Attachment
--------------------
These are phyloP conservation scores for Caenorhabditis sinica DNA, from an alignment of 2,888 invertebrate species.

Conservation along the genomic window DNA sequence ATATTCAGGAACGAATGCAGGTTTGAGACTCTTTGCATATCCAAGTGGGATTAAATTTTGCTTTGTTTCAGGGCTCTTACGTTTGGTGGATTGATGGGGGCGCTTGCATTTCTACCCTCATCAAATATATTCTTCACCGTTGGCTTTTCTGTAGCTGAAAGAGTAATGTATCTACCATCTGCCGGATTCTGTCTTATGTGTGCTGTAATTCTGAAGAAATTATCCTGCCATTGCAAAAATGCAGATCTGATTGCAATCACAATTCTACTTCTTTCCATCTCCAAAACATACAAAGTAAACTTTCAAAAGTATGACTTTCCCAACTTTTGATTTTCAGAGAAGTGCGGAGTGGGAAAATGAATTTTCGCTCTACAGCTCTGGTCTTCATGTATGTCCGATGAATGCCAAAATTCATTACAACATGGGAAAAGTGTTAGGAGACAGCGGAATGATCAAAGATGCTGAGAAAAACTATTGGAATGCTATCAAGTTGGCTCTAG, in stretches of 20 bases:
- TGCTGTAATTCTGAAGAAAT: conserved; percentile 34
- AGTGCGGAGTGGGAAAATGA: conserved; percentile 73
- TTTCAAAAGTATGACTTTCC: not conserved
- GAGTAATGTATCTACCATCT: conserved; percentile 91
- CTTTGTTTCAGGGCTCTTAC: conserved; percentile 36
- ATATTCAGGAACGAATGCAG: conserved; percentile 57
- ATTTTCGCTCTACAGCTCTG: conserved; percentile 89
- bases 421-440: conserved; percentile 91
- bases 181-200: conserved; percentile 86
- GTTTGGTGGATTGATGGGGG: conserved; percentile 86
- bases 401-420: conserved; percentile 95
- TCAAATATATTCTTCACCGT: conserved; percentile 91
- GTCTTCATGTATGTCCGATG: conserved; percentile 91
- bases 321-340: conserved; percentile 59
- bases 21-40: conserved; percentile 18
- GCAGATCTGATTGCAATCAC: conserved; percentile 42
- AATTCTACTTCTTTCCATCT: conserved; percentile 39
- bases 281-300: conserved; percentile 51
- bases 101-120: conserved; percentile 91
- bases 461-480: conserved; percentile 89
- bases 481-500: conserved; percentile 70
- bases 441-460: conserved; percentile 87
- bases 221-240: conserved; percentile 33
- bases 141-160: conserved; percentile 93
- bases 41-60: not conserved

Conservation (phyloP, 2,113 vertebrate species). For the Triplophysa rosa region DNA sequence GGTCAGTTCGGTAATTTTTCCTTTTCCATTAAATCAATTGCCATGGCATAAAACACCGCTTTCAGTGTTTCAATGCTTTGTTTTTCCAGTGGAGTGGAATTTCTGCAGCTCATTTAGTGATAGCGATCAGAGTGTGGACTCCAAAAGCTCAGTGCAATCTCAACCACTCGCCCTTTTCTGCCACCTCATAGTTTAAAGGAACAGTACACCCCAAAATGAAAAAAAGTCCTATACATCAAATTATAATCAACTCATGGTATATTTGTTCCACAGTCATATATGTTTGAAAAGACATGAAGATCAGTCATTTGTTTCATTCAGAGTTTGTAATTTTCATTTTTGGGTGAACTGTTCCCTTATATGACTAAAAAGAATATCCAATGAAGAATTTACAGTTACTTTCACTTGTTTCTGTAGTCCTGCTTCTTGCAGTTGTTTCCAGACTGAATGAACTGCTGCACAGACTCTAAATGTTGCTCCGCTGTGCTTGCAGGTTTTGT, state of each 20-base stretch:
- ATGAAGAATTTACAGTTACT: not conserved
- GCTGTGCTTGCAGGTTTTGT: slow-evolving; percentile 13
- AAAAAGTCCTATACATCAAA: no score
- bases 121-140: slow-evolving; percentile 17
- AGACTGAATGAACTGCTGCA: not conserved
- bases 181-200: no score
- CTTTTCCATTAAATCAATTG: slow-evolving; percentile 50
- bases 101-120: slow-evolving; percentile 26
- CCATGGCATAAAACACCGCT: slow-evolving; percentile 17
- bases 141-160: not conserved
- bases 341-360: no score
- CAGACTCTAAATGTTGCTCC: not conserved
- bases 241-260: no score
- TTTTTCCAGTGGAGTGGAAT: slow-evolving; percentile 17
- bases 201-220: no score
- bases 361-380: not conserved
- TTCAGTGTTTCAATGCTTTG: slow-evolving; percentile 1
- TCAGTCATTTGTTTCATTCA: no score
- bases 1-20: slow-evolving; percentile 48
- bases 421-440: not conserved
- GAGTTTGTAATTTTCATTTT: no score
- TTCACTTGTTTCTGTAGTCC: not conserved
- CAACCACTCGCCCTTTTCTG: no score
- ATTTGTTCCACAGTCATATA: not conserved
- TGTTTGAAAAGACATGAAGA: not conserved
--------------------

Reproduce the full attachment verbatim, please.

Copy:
These are phyloP conservation scores for Caenorhabditis sinica DNA, from an alignment of 2,888 invertebrate species.

Conservation along the genomic window DNA sequence ATATTCAGGAACGAATGCAGGTTTGAGACTCTTTGCATATCCAAGTGGGATTAAATTTTGCTTTGTTTCAGGGCTCTTACGTTTGGTGGATTGATGGGGGCGCTTGCATTTCTACCCTCATCAAATATATTCTTCACCGTTGGCTTTTCTGTAGCTGAAAGAGTAATGTATCTACCATCTGCCGGATTCTGTCTTATGTGTGCTGTAATTCTGAAGAAATTATCCTGCCATTGCAAAAATGCAGATCTGATTGCAATCACAATTCTACTTCTTTCCATCTCCAAAACATACAAAGTAAACTTTCAAAAGTATGACTTTCCCAACTTTTGATTTTCAGAGAAGTGCGGAGTGGGAAAATGAATTTTCGCTCTACAGCTCTGGTCTTCATGTATGTCCGATGAATGCCAAAATTCATTACAACATGGGAAAAGTGTTAGGAGACAGCGGAATGATCAAAGATGCTGAGAAAAACTATTGGAATGCTATCAAGTTGGCTCTAG, in stretches of 20 bases:
- TGCTGTAATTCTGAAGAAAT: conserved; percentile 34
- AGTGCGGAGTGGGAAAATGA: conserved; percentile 73
- TTTCAAAAGTATGACTTTCC: not conserved
- GAGTAATGTATCTACCATCT: conserved; percentile 91
- CTTTGTTTCAGGGCTCTTAC: conserved; percentile 36
- ATATTCAGGAACGAATGCAG: conserved; percentile 57
- ATTTTCGCTCTACAGCTCTG: conserved; percentile 89
- bases 421-440: conserved; percentile 91
- bases 181-200: conserved; percentile 86
- GTTTGGTGGATTGATGGGGG: conserved; percentile 86
- bases 401-420: conserved; percentile 95
- TCAAATATATTCTTCACCGT: conserved; percentile 91
- GTCTTCATGTATGTCCGATG: conserved; percentile 91
- bases 321-340: conserved; percentile 59
- bases 21-40: conserved; percentile 18
- GCAGATCTGATTGCAATCAC: conserved; percentile 42
- AATTCTACTTCTTTCCATCT: conserved; percentile 39
- bases 281-300: conserved; percentile 51
- bases 101-120: conserved; percentile 91
- bases 461-480: conserved; percentile 89
- bases 481-500: conserved; percentile 70
- bases 441-460: conserved; percentile 87
- bases 221-240: conserved; percentile 33
- bases 141-160: conserved; percentile 93
- bases 41-60: not conserved

Conservation (phyloP, 2,113 vertebrate species). For the Triplophysa rosa region DNA sequence GGTCAGTTCGGTAATTTTTCCTTTTCCATTAAATCAATTGCCATGGCATAAAACACCGCTTTCAGTGTTTCAATGCTTTGTTTTTCCAGTGGAGTGGAATTTCTGCAGCTCATTTAGTGATAGCGATCAGAGTGTGGACTCCAAAAGCTCAGTGCAATCTCAACCACTCGCCCTTTTCTGCCACCTCATAGTTTAAAGGAACAGTACACCCCAAAATGAAAAAAAGTCCTATACATCAAATTATAATCAACTCATGGTATATTTGTTCCACAGTCATATATGTTTGAAAAGACATGAAGATCAGTCATTTGTTTCATTCAGAGTTTGTAATTTTCATTTTTGGGTGAACTGTTCCCTTATATGACTAAAAAGAATATCCAATGAAGAATTTACAGTTACTTTCACTTGTTTCTGTAGTCCTGCTTCTTGCAGTTGTTTCCAGACTGAATGAACTGCTGCACAGACTCTAAATGTTGCTCCGCTGTGCTTGCAGGTTTTGT, state of each 20-base stretch:
- ATGAAGAATTTACAGTTACT: not conserved
- GCTGTGCTTGCAGGTTTTGT: slow-evolving; percentile 13
- AAAAAGTCCTATACATCAAA: no score
- bases 121-140: slow-evolving; percentile 17
- AGACTGAATGAACTGCTGCA: not conserved
- bases 181-200: no score
- CTTTTCCATTAAATCAATTG: slow-evolving; percentile 50
- bases 101-120: slow-evolving; percentile 26
- CCATGGCATAAAACACCGCT: slow-evolving; percentile 17
- bases 141-160: not conserved
- bases 341-360: no score
- CAGACTCTAAATGTTGCTCC: not conserved
- bases 241-260: no score
- TTTTTCCAGTGGAGTGGAAT: slow-evolving; percentile 17
- bases 201-220: no score
- bases 361-380: not conserved
- TTCAGTGTTTCAATGCTTTG: slow-evolving; percentile 1
- TCAGTCATTTGTTTCATTCA: no score
- bases 1-20: slow-evolving; percentile 48
- bases 421-440: not conserved
- GAGTTTGTAATTTTCATTTT: no score
- TTCACTTGTTTCTGTAGTCC: not conserved
- CAACCACTCGCCCTTTTCTG: no score
- ATTTGTTCCACAGTCATATA: not conserved
- TGTTTGAAAAGACATGAAGA: not conserved